[QODLink]
Americas
Obama: NATO raid in Pakistan 'not deliberate'
US president offers his condolences for deaths of 24 Pakistani troops in call to his Pakistani counterpart.
Last Modified: 04 Dec 2011 19:23
The NATO air strike triggered anti-US protests in Pakistan [AFP]

US President Barack Obama has told his Pakistani counterpart that last month's deadly NATO air strike on Pakistani territory was "not a deliberate attack", the White House said.

Obama offered his condolences "on the tragic loss" in a call to Asif Ali Zardari on Sunday

The November 26 raid killed 24 Pakistani troops along the border of Afghanistan and Pakistan and caused one of the most serious rifts between the two countries in recent years.

"The president made clear that this regrettable incident was not a deliberate attack on Pakistan and reiterated the United States’ strong commitment to a full investigation," the White House said in a statement.

"The two presidents reaffirmed their commitment to the US-Pakistan bilateral relationship, which is critical to the security of both nations, and they agreed to stay in close touch."

The incident sparked rage in Pakistan, where citizens are already angry over their government's perceived obeisance to US interests, especially the wide latitude given to US drone attacks and special operations inside the country.

In response, Pakistan has so far refused to take part in a US probe into the air strike. It has also shut down a vital NATO supply line into Afghanistan and ordered American personnel to leave Shamsi air base.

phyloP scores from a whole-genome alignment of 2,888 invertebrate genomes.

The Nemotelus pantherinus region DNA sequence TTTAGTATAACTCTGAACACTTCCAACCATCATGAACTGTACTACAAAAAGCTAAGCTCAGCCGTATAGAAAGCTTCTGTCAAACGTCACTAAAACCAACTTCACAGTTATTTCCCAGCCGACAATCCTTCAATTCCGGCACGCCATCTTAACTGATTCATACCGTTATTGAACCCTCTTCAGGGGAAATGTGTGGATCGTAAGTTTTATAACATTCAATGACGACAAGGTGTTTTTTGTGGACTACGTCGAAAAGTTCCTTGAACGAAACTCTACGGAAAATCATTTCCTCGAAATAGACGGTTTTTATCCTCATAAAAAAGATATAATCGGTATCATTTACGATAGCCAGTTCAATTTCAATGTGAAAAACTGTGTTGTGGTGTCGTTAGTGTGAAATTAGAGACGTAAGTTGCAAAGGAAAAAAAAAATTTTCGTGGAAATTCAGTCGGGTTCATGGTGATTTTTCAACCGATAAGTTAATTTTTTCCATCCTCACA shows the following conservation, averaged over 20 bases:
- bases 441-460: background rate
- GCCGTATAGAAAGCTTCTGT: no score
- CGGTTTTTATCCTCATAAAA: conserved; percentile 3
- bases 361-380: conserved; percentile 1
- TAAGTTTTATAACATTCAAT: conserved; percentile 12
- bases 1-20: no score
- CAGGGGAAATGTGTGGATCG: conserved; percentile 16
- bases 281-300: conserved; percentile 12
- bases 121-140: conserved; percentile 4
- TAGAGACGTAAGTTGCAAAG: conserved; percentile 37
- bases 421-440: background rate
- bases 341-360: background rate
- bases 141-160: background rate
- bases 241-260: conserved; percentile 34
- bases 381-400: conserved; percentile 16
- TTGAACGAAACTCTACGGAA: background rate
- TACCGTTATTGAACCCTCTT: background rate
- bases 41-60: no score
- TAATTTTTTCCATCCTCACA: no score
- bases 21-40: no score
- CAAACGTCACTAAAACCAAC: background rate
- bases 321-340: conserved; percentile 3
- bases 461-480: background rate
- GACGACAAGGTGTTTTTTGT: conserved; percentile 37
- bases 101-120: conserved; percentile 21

The base is widely understood to have been a hub for the covert CIA drone attacks on Taliban and al-Qaeda commanders in Pakistan's troubled border areas with Afghanistan.

US personnel have started leaving the base, a senior Pakistan Army official confirmed to Fox News on Sunday.

According to the official, US cargo planes arrived at the base to take equipment and other gear out of the country.

Also in the wake of the raid, Pakistan decided not to take part in the Bonn Conference in Germany on the future of Afghanistan that opens on Monday. The decision, together with the Taliban's boycott, has cast the event's usefulness into doubt as Pakistan's influence is seen as a major factor for stability in Afghanistan.

Source:
Agencies
Topics in this article
People
Country
Organisation
Featured on Al Jazeera
Muslim volunteers face questioning and threat of arrest, while aid has been disrupted or blocked, charities say.
Six months on, outrage and sorrow over the mass schoolgirl abduction has disappeared - except for families in Nigeria.
ISIL combatants seeking an 'exit strategy' from Mideast conflict need positive reinforcement back home, analysts say.
European nation hit by a wave of Islamophobia as many young fighters join ISIL in Syria and Iraq.
Featured
Lack of child protection laws means abandoned and orphaned kids rely heavily on the care of strangers.
At least 25 tax collectors have been killed since 2012 in Mogadishu, a city awash in weapons and abject poverty.
Since she was 16-years-old, Scottish Nationalist Party's Sturgeon has strove for independence from the UK.
Armed group's ransom success with German hostages marks a re-emergence, as authorities investigate ISIL links.
Western nations are moving into the resource-rich country after decades of disinterest, challenging China's interests.